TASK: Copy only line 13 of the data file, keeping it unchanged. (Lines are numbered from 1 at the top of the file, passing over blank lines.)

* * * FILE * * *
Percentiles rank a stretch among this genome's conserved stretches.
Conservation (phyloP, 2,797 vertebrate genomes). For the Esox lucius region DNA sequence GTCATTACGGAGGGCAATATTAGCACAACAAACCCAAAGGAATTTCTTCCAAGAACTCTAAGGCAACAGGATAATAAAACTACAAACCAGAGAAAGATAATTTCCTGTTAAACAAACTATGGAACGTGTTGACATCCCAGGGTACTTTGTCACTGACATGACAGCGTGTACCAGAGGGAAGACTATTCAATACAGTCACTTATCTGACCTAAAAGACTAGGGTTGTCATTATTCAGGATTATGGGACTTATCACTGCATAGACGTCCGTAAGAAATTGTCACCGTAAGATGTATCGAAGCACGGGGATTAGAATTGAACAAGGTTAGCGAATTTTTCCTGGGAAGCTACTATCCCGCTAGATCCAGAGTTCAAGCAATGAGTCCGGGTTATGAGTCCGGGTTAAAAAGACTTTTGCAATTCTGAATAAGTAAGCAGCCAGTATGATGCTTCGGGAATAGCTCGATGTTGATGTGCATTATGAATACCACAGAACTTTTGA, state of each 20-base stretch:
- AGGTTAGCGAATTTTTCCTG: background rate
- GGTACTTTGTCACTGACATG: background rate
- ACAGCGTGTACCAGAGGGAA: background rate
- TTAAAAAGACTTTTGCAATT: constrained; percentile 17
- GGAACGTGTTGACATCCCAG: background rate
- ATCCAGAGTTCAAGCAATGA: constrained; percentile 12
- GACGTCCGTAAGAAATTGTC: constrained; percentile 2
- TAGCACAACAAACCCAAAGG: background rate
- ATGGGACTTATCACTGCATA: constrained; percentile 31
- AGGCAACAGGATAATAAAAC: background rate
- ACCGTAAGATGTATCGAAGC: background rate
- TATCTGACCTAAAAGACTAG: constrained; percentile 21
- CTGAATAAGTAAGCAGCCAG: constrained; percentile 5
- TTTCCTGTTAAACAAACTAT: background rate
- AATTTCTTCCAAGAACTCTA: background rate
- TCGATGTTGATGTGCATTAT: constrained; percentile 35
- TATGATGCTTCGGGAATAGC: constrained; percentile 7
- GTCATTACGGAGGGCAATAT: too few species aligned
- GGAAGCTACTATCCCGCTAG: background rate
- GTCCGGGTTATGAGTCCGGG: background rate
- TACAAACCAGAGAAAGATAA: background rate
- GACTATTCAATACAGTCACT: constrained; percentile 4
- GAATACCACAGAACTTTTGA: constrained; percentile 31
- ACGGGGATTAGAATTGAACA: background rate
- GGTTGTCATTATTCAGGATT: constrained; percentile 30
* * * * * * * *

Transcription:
- ACCGTAAGATGTATCGAAGC: background rate